Benoit Roger, Ph. D. & Alexis St-Gelais, M. Sc., Chemist
Vetiver (Vetiveria zizanioides, syn. Chrysopogon zizanioides) is one of the essential oils we receive the most often for analysis. This is also one of the most complex oil to analyse as it contains almost only sesquiterpenoids among which a lot of unknown compounds with poor separation on gas chromatography. However, the composition of the samples we receive is quite consistent for a given origin (see in table 1).
Recently, we received a vetiver sample featuring an atypical composition. This was a composition we had never seen (see last column ‘’NG’’, on table 1). The conclusion for this kind of case is never easy to draw but we had to tell our customer that there could be something wrong with this sample and that it may have been polluted or mixed with another oil (even if we couldn’t identify which one it could be). Our customer told us it should not be the case as the oil directly came from a tribe in West Papua which only worked on vetiver and he introduced us to the tribe. They kindly accepted to send us the vetiver roots so that we could distill them and check the composition. We did it and we found the same composition as the first sample we received. This unambiguously confirmed the oil purity, as we could verify the plant material ourselves before use. Furthermore, its smell was gorgeous.
Table 1: Average concentration (%) of the main compounds we observe in the Vetiver essential oil we analysed so far (approx. 100 samples) depending on their origin.
The data shown in table 1 are consistent with the literature (at least for the main compounds and considering the complexity of this essential oil). P. Champagnat et al.1 also report the composition for some samples from other origins: Brazil, Salvador, Mexico, China, Madagascar, Reunion, but they did not report any samples containing valerianol and agarofurans. However, this is not the first report of these compounds2,3 in Vetiver essential oil but to the best of our knowledge they were never reported at such high concentration. They rather seem to be inconsistently present and/or at too low concentration to be routinely detected with classical GC analyses.
In any cases, this vetiver coming from the Meyah tribe in West Papua is clearly apart from what we find in the market and in a world constantly looking for new or unique products, this ‘’atypicality’’ may help this tribe to grow this activity and live from it. At least that’s what we wish for them.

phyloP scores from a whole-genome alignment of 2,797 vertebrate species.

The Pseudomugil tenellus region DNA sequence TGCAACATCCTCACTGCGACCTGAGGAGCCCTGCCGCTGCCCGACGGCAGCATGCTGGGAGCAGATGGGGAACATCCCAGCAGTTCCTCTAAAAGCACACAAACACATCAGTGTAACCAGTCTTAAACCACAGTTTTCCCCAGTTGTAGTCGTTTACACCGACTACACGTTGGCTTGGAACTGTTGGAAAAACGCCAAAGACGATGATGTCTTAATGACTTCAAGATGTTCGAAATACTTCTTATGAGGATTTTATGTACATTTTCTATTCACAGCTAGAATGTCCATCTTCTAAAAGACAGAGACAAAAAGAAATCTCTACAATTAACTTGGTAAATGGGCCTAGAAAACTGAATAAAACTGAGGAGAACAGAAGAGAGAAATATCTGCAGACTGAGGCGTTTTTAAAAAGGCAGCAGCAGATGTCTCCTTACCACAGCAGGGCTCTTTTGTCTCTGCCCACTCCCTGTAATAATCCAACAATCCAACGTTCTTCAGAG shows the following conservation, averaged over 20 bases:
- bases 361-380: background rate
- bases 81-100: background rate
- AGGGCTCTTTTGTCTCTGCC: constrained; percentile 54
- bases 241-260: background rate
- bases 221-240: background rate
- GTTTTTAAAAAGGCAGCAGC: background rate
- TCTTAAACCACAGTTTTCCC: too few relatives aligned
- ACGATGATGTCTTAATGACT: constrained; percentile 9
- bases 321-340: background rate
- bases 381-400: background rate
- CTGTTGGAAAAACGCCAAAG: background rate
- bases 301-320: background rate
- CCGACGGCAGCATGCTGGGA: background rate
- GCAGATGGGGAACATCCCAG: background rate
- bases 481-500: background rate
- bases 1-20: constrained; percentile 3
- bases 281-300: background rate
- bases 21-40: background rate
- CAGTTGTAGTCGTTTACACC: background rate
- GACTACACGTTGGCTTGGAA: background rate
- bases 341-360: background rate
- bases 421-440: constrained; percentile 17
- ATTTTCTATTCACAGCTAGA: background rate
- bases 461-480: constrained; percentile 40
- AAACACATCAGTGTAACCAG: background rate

This also reminds us that there is still a lot to learn about aromatic plants and that some essential oil that look unusual, suspicious or even polluted may also be very nice essential oil from a new (chemo)type or from an unusual origin. This story is even an excellent example of how producers, retailers and labs can work together to sort out odd situations. When something unusual is found in an oil, a lab should tell its customers. Often in such cases, the retailer of the oil, or the producer directly, will dispute the lab conclusion stating that they produce an exceptional product that simply stands out from the crowd. This could be true, but it does not provide any ground for the laboratory to review its conclusion. The only way to truly demonstrate this is to help the labs see for themselves, in a transparent way. This is exactly what all people involved in the case of this vetiver did and we thank them for this.
PhytoChemia does not receive any compensation for this work and all work were made out of scientific curiosity and to advance knowledge in our field of activity.
1P. Champagnat, G. Figueredo, J.-C. Chalchat, J.-M. Bessiere. A Study on the Composition of Commercial Vetiveria zizanioides Oils from Different Geographical Origins. J. Essent. Oil Res., 2006, 18, 647.
2N. Hanayama, F. Kido, R. Sakuma, H. Uda, A. Yoshikoshi. Tetrahedron Lett., 1968, 58, 6099.
3P. Pripdeevech, S. Wongpornchai, P. Marriott. Comprehensive Two-Dimensional Gas Chromatography–Mass Spectrometry Analysis of Volatile Constituents in Thai Vetiver Root Oils Obtained by Using Different Extraction Methods. Phytochem. Anal., 2010, 21, 163.
Photo Credits: Michael Cochran
Photo Credits: Hubert Marceau & Benoit Roger